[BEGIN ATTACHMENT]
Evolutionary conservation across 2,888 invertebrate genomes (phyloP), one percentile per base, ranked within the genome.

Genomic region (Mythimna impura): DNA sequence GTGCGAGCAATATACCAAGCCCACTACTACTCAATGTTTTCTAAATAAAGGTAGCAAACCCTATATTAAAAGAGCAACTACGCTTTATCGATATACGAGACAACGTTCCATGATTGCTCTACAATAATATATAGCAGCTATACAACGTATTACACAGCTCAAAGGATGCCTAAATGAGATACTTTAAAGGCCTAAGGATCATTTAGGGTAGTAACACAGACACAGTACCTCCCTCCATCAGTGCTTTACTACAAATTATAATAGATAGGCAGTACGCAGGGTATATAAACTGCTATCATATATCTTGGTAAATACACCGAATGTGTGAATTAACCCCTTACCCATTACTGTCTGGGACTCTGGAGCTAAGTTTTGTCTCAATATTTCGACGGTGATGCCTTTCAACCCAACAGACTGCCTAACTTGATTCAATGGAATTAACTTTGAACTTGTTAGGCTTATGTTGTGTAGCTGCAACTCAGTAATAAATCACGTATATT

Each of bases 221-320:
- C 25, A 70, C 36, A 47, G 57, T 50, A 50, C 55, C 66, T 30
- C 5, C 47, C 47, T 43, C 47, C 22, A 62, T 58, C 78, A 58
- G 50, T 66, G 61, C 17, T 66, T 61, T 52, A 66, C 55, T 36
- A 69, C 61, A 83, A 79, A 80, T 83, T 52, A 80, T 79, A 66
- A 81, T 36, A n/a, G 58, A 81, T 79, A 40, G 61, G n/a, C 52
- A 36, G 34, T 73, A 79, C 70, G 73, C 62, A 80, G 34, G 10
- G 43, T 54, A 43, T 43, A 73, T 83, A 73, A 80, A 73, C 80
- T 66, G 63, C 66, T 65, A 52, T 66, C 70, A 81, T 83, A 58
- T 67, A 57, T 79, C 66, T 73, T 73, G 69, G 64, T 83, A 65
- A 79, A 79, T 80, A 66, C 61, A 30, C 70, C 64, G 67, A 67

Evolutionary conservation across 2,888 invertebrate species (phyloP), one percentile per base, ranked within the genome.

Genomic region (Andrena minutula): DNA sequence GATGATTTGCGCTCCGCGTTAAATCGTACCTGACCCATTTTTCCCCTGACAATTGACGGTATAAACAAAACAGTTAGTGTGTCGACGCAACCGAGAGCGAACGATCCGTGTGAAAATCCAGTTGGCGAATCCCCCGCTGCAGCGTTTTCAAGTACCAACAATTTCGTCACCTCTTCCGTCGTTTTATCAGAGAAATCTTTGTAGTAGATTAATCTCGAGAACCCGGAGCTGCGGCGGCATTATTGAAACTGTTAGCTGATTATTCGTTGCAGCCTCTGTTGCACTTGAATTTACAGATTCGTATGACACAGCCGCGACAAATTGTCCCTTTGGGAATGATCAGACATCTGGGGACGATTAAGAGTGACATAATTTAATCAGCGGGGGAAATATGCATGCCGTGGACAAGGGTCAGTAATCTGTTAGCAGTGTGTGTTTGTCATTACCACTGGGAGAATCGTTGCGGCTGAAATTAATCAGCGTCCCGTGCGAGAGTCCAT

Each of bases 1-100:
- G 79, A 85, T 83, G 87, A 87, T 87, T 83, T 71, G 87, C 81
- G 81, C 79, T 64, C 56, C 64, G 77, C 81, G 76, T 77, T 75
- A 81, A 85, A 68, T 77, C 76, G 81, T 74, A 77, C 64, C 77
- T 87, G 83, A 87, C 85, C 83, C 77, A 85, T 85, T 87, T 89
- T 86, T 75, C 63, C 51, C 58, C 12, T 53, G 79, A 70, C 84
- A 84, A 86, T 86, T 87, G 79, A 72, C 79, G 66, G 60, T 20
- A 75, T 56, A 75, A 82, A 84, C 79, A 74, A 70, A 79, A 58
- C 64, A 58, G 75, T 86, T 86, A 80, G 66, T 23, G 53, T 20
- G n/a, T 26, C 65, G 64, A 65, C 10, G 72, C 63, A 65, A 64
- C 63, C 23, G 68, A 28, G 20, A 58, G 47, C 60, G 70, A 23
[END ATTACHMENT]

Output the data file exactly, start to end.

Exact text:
Evolutionary conservation across 2,888 invertebrate genomes (phyloP), one percentile per base, ranked within the genome.

Genomic region (Mythimna impura): DNA sequence GTGCGAGCAATATACCAAGCCCACTACTACTCAATGTTTTCTAAATAAAGGTAGCAAACCCTATATTAAAAGAGCAACTACGCTTTATCGATATACGAGACAACGTTCCATGATTGCTCTACAATAATATATAGCAGCTATACAACGTATTACACAGCTCAAAGGATGCCTAAATGAGATACTTTAAAGGCCTAAGGATCATTTAGGGTAGTAACACAGACACAGTACCTCCCTCCATCAGTGCTTTACTACAAATTATAATAGATAGGCAGTACGCAGGGTATATAAACTGCTATCATATATCTTGGTAAATACACCGAATGTGTGAATTAACCCCTTACCCATTACTGTCTGGGACTCTGGAGCTAAGTTTTGTCTCAATATTTCGACGGTGATGCCTTTCAACCCAACAGACTGCCTAACTTGATTCAATGGAATTAACTTTGAACTTGTTAGGCTTATGTTGTGTAGCTGCAACTCAGTAATAAATCACGTATATT

Each of bases 221-320:
- C 25, A 70, C 36, A 47, G 57, T 50, A 50, C 55, C 66, T 30
- C 5, C 47, C 47, T 43, C 47, C 22, A 62, T 58, C 78, A 58
- G 50, T 66, G 61, C 17, T 66, T 61, T 52, A 66, C 55, T 36
- A 69, C 61, A 83, A 79, A 80, T 83, T 52, A 80, T 79, A 66
- A 81, T 36, A n/a, G 58, A 81, T 79, A 40, G 61, G n/a, C 52
- A 36, G 34, T 73, A 79, C 70, G 73, C 62, A 80, G 34, G 10
- G 43, T 54, A 43, T 43, A 73, T 83, A 73, A 80, A 73, C 80
- T 66, G 63, C 66, T 65, A 52, T 66, C 70, A 81, T 83, A 58
- T 67, A 57, T 79, C 66, T 73, T 73, G 69, G 64, T 83, A 65
- A 79, A 79, T 80, A 66, C 61, A 30, C 70, C 64, G 67, A 67

Evolutionary conservation across 2,888 invertebrate species (phyloP), one percentile per base, ranked within the genome.

Genomic region (Andrena minutula): DNA sequence GATGATTTGCGCTCCGCGTTAAATCGTACCTGACCCATTTTTCCCCTGACAATTGACGGTATAAACAAAACAGTTAGTGTGTCGACGCAACCGAGAGCGAACGATCCGTGTGAAAATCCAGTTGGCGAATCCCCCGCTGCAGCGTTTTCAAGTACCAACAATTTCGTCACCTCTTCCGTCGTTTTATCAGAGAAATCTTTGTAGTAGATTAATCTCGAGAACCCGGAGCTGCGGCGGCATTATTGAAACTGTTAGCTGATTATTCGTTGCAGCCTCTGTTGCACTTGAATTTACAGATTCGTATGACACAGCCGCGACAAATTGTCCCTTTGGGAATGATCAGACATCTGGGGACGATTAAGAGTGACATAATTTAATCAGCGGGGGAAATATGCATGCCGTGGACAAGGGTCAGTAATCTGTTAGCAGTGTGTGTTTGTCATTACCACTGGGAGAATCGTTGCGGCTGAAATTAATCAGCGTCCCGTGCGAGAGTCCAT

Each of bases 1-100:
- G 79, A 85, T 83, G 87, A 87, T 87, T 83, T 71, G 87, C 81
- G 81, C 79, T 64, C 56, C 64, G 77, C 81, G 76, T 77, T 75
- A 81, A 85, A 68, T 77, C 76, G 81, T 74, A 77, C 64, C 77
- T 87, G 83, A 87, C 85, C 83, C 77, A 85, T 85, T 87, T 89
- T 86, T 75, C 63, C 51, C 58, C 12, T 53, G 79, A 70, C 84
- A 84, A 86, T 86, T 87, G 79, A 72, C 79, G 66, G 60, T 20
- A 75, T 56, A 75, A 82, A 84, C 79, A 74, A 70, A 79, A 58
- C 64, A 58, G 75, T 86, T 86, A 80, G 66, T 23, G 53, T 20
- G n/a, T 26, C 65, G 64, A 65, C 10, G 72, C 63, A 65, A 64
- C 63, C 23, G 68, A 28, G 20, A 58, G 47, C 60, G 70, A 23